Mounting and Unmounting Storage

If you have a block device plugged in, and can view it in dmesg, you should be able to partition.

Mount partition 1 on /dev/sdb to /mnt

mount /dev/sdb1 /mnt

Unmount partition 1 on /dev/sdb

umount /dev/sdb1

Unmounting a “busy” partition
Say you try the above command and you get a device is busy, we can find out what’s accessing /dev/sdb1 with the fuser or lsof commands.

This will give the process id (PID) of the process that’s accessing /dev/sdb1

fuser -m /dev/sdb1

We can then find out what process is using it with the ps command.

ps auxww | grep $PID

Then we exit that program however we need to, exit from interface, kill it, kill -9 it, whatever and you will be able to unmount the partition.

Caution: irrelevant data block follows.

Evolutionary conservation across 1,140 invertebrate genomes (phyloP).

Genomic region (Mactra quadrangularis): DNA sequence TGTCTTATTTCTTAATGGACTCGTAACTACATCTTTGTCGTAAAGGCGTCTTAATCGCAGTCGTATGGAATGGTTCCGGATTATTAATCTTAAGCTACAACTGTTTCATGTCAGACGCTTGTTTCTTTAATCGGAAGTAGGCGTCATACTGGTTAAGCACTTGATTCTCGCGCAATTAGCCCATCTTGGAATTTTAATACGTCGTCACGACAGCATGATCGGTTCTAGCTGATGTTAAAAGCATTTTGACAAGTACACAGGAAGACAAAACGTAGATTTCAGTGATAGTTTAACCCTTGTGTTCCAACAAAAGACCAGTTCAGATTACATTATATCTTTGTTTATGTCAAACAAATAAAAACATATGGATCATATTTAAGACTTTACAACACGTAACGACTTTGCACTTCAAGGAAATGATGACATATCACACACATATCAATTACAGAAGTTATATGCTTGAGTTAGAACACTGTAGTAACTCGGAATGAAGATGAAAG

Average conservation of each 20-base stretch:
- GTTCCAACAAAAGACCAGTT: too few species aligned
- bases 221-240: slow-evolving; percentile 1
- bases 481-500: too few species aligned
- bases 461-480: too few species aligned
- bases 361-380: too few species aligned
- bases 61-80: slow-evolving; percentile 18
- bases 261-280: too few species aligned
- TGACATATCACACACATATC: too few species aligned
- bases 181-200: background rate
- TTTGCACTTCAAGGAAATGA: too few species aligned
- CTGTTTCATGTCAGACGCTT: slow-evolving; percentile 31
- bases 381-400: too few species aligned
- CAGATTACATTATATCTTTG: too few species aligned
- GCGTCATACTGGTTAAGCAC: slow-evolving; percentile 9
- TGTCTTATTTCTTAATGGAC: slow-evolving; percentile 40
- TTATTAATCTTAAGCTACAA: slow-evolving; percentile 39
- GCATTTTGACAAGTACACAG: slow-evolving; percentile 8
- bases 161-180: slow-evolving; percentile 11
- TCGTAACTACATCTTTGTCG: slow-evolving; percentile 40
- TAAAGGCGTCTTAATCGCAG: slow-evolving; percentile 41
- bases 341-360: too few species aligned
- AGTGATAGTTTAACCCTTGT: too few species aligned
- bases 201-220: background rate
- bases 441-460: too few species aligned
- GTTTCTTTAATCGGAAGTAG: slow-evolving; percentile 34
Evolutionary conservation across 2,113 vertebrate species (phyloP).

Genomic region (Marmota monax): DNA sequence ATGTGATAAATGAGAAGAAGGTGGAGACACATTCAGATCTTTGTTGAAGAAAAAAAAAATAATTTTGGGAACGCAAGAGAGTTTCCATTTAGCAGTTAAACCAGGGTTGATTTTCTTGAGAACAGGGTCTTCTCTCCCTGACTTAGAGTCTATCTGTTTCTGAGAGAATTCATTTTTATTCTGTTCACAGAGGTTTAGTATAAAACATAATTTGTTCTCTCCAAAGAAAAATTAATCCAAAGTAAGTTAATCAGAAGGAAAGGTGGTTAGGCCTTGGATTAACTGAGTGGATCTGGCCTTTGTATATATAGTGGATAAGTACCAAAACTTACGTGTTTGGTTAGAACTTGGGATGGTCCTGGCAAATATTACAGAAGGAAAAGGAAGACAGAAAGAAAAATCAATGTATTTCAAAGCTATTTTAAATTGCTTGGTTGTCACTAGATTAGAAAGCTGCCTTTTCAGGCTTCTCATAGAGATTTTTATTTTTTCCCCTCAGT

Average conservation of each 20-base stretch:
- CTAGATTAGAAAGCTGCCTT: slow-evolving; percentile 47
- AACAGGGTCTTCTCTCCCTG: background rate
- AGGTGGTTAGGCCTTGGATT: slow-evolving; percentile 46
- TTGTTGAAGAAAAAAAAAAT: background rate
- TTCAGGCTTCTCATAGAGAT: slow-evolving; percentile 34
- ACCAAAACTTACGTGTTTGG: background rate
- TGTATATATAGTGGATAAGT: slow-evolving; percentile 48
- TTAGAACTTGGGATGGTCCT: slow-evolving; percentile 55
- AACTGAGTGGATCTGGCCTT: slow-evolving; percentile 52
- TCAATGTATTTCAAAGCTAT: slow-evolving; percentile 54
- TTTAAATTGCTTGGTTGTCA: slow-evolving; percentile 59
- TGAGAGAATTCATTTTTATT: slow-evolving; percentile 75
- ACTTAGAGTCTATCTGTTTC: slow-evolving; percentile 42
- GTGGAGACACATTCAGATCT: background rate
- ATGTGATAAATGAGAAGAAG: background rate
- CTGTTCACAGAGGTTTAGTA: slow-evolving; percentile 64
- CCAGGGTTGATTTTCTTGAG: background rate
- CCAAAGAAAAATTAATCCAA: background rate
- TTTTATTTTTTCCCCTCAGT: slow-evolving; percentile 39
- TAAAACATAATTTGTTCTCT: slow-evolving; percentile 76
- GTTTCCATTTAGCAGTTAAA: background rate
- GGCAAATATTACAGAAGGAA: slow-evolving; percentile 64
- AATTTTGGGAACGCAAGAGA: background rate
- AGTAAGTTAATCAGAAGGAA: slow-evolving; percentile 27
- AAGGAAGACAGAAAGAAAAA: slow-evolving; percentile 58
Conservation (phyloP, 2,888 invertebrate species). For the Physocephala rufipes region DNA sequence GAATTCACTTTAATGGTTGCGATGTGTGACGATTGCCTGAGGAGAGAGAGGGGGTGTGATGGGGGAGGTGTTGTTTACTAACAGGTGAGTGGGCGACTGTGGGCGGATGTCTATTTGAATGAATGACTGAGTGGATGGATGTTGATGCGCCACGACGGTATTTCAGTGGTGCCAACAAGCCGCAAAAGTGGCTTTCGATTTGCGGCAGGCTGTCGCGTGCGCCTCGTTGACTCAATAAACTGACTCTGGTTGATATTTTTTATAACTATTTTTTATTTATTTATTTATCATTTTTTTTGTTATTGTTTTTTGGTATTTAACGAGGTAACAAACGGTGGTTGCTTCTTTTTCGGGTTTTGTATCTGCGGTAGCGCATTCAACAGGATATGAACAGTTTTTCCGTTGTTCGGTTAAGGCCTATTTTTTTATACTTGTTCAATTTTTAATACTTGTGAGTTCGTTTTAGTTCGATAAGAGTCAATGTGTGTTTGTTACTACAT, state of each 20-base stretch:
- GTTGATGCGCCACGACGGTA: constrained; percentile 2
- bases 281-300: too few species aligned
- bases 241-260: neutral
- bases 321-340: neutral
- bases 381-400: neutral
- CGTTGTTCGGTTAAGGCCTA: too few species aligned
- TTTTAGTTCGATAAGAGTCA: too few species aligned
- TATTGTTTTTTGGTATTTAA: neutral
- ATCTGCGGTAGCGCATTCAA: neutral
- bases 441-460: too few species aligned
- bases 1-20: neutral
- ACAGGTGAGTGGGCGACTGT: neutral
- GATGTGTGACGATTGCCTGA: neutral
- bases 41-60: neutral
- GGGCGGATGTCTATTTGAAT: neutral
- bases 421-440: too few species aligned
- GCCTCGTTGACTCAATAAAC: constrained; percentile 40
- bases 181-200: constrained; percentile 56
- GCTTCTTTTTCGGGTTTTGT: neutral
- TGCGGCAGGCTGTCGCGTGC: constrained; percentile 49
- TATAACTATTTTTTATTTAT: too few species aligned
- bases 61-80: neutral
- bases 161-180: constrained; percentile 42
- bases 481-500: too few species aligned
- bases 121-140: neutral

Force unmount even when busy

umount -l /dev/sdb1

Remount read-only as read-write in maintenance mode
When something goes awry and you can’t boot into the OS to fix it, and you need to make an edit to get the machine to boot properly, you can be dropped into a maintenance mode by supplying the root password. The problem is, you can’t edit anything to fix the problem unless you remount the root partition as read-write.

mount -o remount,rw /